Liberalism’s crisis of faith
Catholic Herald, 12 January 2017
A new politics of values is replacing an empty politics of freedom for its own sake
One of the more satisfying recent retrospectives was the look back from The Economist, the “newspaper” which offers their readers superlative weekly analysis delivered with unparalleled arrogance. The movers were rather shaken. It was a rough year for The Economist, which spent the first half of 2016 heaping scorn upon the ignorant and the backward who supported Brexit, and the latter half alternatively lusting after a Hillary Clinton presidency and hyperventilating about a Donald Trump one.
The Economist offices at 25 St James Street – the imminent move from which prompted four-pages of self-congratulation in the year-end issue – serve as a functioning headquarters for the elite global consensus that took such a beating in 2016. If Brexit and Trump – not to mention the new Philippine president and the Italian referendum – were about the disdained hurling a brick at their disdainers, the windows of the brutalist Economist complex are as good a proxy as any for the order that was shattered.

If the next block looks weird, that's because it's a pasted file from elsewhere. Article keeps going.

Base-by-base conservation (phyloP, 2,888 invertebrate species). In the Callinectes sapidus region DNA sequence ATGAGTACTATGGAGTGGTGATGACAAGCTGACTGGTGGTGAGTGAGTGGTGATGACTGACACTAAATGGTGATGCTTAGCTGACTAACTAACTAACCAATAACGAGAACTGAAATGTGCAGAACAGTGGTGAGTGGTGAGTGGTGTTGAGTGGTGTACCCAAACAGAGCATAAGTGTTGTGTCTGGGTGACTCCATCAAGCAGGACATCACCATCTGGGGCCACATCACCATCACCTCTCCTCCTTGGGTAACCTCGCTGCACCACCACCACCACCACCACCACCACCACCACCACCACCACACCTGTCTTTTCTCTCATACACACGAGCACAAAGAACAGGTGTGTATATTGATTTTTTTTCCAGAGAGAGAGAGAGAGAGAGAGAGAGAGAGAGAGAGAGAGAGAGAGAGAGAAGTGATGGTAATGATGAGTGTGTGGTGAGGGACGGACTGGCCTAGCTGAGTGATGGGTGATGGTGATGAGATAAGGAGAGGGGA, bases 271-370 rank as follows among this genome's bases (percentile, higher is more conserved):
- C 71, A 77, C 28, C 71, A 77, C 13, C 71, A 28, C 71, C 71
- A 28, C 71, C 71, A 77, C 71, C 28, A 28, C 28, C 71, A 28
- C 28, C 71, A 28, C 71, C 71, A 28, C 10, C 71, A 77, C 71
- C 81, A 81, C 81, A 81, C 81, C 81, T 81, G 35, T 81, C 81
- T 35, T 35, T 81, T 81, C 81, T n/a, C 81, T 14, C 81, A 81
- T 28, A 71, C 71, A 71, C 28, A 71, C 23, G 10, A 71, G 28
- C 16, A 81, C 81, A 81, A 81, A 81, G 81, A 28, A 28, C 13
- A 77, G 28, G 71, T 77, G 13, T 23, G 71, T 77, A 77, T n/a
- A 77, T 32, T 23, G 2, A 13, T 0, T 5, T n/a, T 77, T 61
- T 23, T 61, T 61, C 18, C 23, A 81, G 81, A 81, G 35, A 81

“For a certain kind of liberal, 2016 stands as a rebuke,” The Economist began its year-end leader. “If you believe, as The Economist does, in open economies and open societies, where the free exchange of goods, capital, people and ideas is encouraged and where universal freedoms are protected from state abuse by the rule of law, then this has been a year of setbacks. Not just over Brexit and the election of Donald Trump, but also the tragedy of Syria, abandoned to its suffering, and widespread support – in Hungary, Poland and beyond – for ‘illiberal democracy’. As globalisation has become a slur, nationalism, and even authoritarianism, have flourished.”
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